In mathematics, the Fibonacci numbers are the numbers in the following integer sequence, called the Fibonacci sequence, and characterized by the fact that every number after the first two is the sum of the two preceding ones: Often, especially in modern usage, the sequence is extended by one more initial term: By definition, the first two numbers in the Fibonacci sequence are either 1 and 1, or 0 and 1, depending on the chosen starting point of the sequence, and each subsequent number is the sum of the previous two.

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Free and open-source software

Free and open-source software (FOSS) is software that can be classified as both free software and open-source software.

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Free-form language

In computer programming, a free-form language is a programming language in which the positioning of characters on the page in program text is insignificant.

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FreeBSD is a free and open-source Unix-like operating system descended from Research Unix via the Berkeley Software Distribution (BSD).

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Functional programming

In computer science, functional programming is a programming paradigm—a style of building the structure and elements of computer programs—that treats computation as the evaluation of mathematical functions and avoids changing-state and mutable data.

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Gaussian elimination

In linear algebra, Gaussian elimination (also known as row reduction) is an algorithm for solving systems of linear equations.

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GNU Lesser General Public License

The GNU Lesser General Public License (LGPL) is a free software license published by the Free Software Foundation (FSF).

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GNU Octave

GNU Octave is software featuring a high-level programming language, primarily intended for numerical computations.

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GNU Scientific Library

The GNU Scientific Library (or GSL) is a software library for numerical computations in applied mathematics and science.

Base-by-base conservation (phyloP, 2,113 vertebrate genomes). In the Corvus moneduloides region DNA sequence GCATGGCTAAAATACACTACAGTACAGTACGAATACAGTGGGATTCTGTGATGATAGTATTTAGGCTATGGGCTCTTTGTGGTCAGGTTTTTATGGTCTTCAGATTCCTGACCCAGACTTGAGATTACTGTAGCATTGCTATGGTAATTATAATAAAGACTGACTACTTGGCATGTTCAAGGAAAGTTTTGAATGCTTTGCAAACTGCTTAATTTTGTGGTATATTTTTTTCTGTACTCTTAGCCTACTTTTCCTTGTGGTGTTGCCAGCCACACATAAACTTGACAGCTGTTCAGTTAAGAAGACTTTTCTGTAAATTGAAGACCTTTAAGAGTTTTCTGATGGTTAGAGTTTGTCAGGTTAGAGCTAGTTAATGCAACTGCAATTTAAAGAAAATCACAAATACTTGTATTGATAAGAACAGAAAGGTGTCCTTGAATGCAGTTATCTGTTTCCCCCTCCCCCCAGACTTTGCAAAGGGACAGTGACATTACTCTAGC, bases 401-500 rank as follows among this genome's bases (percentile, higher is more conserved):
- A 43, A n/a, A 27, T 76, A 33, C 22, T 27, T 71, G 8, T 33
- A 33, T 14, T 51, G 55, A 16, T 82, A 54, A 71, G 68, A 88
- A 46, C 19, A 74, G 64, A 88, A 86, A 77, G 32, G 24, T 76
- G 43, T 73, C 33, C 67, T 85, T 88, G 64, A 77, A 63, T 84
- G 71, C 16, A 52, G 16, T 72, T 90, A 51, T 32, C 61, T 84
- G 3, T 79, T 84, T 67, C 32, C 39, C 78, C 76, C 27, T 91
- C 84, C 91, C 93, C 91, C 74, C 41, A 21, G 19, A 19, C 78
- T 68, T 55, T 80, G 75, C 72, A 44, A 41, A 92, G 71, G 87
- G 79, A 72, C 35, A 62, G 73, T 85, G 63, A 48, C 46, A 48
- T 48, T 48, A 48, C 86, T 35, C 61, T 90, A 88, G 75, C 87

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Gnumeric is a spreadsheet program that is part of the GNOME Free Software Desktop Project.

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Haskell (programming language)

Haskell is a standardized, general-purpose compiled purely functional programming language, with non-strict semantics and strong static typing.

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Johannes Gutenberg University Mainz

The Johannes Gutenberg University Mainz (Johannes Gutenberg-Universität Mainz) is a public research university in Mainz, Rhineland Palatinate, Germany, named after the printer Johannes Gutenberg.

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Just-in-time compilation

In computing, just-in-time (JIT) compilation, (also dynamic translation or run-time compilation), is a way of executing computer code that involves compilation during execution of a program – at run time – rather than prior to execution.

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Lazy evaluation

In programming language theory, lazy evaluation, or call-by-need is an evaluation strategy which delays the evaluation of an expression until its value is needed (non-strict evaluation) and which also avoids repeated evaluations (sharing).

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Library (computing)

In computer science, a library is a collection of non-volatile resources used by computer programs, often for software development.

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Linux is a family of free and open-source software operating systems built around the Linux kernel.

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Lisp (programming language)

Lisp (historically, LISP) is a family of computer programming languages with a long history and a distinctive, fully parenthesized prefix notation.

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List (abstract data type)

In computer science, a list or sequence is an abstract data type that represents a countable number of ordered values, where the same value may occur more than once.

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List comprehension

A list comprehension is a syntactic construct available in some programming languages for creating a list based on existing lists.

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The LLVM compiler infrastructure project is a "collection of modular and reusable compiler and toolchain technologies" used to develop compiler front ends and back ends.

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macOS (previously and later) is a series of graphical operating systems developed and marketed by Apple Inc. since 2001.

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Macro (computer science)

A macro (short for "macroinstruction", from Greek μακρός 'long') in computer science is a rule or pattern that specifies how a certain input sequence (often a sequence of characters) should be mapped to a replacement output sequence (also often a sequence of characters) according to a defined procedure.